Menagerie of Microbes, currently on show at the Laboratory Gallery, Summerhall, Edinburgh, curated by Heather Barnett and James Howie (ASCUS Lab), explores the extraordinary world of microorganisms and some of the thought-provoking possibilities they present for design, ecology, and health.
On show until May 13th 2016, Menagerie of Microbes features works by Heather Barnett, Anna Dumitriu, ecoLogicStudio, Patrick Hickey, Simon Park, Sarah Roberts, Urban Morphogenesis Lab, and the ASCUS Lab. Part of the official programme of the Edinburgh International Science Festival, I much recommend taking the time to visit if you can.
“As we go about our daily business we are surrounded by vast colonies of microorganisms, thriving communities existing largely out of sight. They may be small, yet in terms of impact and numbers, they represent the predominate form of life on earth.
Combining works from different disciplinary perspectives, the exhibition also reveals different modes of creative inquiry - how we observe and interact with the natural world, and how we work with biological materials and systems in order to create, question or communicate.”
For more information visit:
Arthur's Seat b.I/O.power station (above).
"A project by ecoLogicStudio [Claudia Pasquero and Marco Poletto]. Part of a design research in Urban Biotechnology conducted at the Urban Morphogenesis Lab, UCL London and the Aarhus School of Architecture, Aarhus, Denmark.
Formed by the mighty power of a volcanic explosion in the Carboniferous age, then remodelled by the relentless action of glaciers in the Quaternary period, the peaks of Arthurs's Seat are now once again transformed, this time by human technology in the new age of the Anthropocene.
While solar and wind energy still sweep across the surface of the mountain and marine mist incessantly moist its bio-diverse organic cover, the Urbansphere of Edinburgh has expanded its bio-digital branches around and across it. Carving a dense web of redundant energy paths, these new power lines meet in a multiplicity of emergent nodes where the flows of information, matter and energy are at the highest level.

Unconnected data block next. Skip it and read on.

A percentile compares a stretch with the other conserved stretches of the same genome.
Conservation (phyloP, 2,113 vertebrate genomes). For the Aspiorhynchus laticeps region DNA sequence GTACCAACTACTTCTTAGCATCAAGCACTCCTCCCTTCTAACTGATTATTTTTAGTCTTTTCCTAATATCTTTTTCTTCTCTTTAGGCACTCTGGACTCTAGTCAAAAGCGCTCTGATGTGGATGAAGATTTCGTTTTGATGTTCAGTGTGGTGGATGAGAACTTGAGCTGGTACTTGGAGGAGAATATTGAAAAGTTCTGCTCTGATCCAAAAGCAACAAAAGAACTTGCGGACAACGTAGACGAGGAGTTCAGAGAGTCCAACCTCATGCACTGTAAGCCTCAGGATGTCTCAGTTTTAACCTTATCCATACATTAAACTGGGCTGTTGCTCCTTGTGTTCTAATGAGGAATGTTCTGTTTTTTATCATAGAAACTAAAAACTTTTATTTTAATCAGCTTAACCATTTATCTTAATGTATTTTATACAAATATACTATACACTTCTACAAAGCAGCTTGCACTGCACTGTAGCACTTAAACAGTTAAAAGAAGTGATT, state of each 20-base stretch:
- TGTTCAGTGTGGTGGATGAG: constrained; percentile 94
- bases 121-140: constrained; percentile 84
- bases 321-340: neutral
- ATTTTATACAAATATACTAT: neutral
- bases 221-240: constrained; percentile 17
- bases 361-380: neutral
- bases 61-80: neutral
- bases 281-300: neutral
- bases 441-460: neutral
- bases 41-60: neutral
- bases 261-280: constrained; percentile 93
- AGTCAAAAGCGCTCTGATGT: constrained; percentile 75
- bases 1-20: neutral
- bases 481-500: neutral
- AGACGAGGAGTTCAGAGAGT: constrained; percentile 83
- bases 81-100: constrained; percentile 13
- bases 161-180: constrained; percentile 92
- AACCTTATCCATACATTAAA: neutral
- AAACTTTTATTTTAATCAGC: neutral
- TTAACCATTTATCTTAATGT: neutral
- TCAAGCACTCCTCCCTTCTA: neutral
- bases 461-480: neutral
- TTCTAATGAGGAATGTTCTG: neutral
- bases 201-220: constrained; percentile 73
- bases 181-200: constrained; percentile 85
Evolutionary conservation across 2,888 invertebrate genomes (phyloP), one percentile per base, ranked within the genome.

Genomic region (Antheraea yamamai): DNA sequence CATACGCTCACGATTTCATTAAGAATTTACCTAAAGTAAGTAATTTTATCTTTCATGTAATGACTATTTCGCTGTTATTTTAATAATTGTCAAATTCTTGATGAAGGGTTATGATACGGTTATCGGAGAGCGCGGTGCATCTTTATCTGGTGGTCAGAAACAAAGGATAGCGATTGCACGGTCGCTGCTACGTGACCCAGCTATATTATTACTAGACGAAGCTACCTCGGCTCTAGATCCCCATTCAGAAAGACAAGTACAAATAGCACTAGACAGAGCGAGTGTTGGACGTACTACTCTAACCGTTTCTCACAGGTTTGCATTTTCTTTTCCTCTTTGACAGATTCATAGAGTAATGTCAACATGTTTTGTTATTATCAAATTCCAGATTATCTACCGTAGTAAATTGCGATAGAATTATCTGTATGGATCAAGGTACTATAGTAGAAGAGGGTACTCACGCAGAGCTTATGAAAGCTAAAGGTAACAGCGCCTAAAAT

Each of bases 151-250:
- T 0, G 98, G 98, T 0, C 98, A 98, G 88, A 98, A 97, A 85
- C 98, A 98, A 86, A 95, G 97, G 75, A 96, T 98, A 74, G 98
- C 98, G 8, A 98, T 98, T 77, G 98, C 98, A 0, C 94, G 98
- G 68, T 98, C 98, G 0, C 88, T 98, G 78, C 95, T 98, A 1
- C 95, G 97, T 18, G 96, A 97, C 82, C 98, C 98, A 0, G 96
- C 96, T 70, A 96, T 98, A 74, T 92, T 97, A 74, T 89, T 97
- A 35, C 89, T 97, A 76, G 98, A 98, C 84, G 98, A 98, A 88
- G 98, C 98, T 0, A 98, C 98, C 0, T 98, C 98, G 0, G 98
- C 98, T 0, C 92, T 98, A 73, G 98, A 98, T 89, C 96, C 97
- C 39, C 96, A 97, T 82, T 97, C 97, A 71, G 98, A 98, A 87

These networks function like distributed autonomous brains, embedded in the landscape that they help reshaping, always seeking to optimize their ability to absorb and metabolize the renewable energy that wind, sun and water tirelessly deliver to the most beautiful mountain of Edinburgh.
As these autonomous creatures learn to inhabit it a new bio-digital stratum forms and thickens, hosting an ever larger amount of bioactive and photosynthetic species. As the amount of renewable resources and biomass increase so does the complexity and robustness of the bio- energy network; Ultimately is complexity reaches a critical mass when it is capable of sustaining more complex and demanding forms of life such as the ones characteristics of urban systems.
A new kind of urban powering station is born, no longer separated from the city and its pulsating centre, no longer segregated from its natural substratum, rather capable of re- synthesizing both in a new form of bio- technological life, inhabiting the emergent global Urbansphere."
The Underground Movement by Patrick Hickey (above)
A display of "living artworks of vibrant colour, texture and form, using naturally occurring moulds and bacteria. Techniques involve ‘bio-lithography’ - the printing of text and images using pigmented / bioluminescent bacteria - where the canvas is agar growth medium and the paint is living microbial colonies. Laboratory equipment and glassware provide housings for a series of microcosms and illuminated objects containing natural fluorescent proteins. Of particular interest is the cellular communication within microbial colonies, and the ability to transmit information through living cellular networks and potentially store data."
Melissa Sterry, design scientist, systems theorist, futurologist, founder Bionic City®.
Asking the question "how would nature design a city" since 2010.
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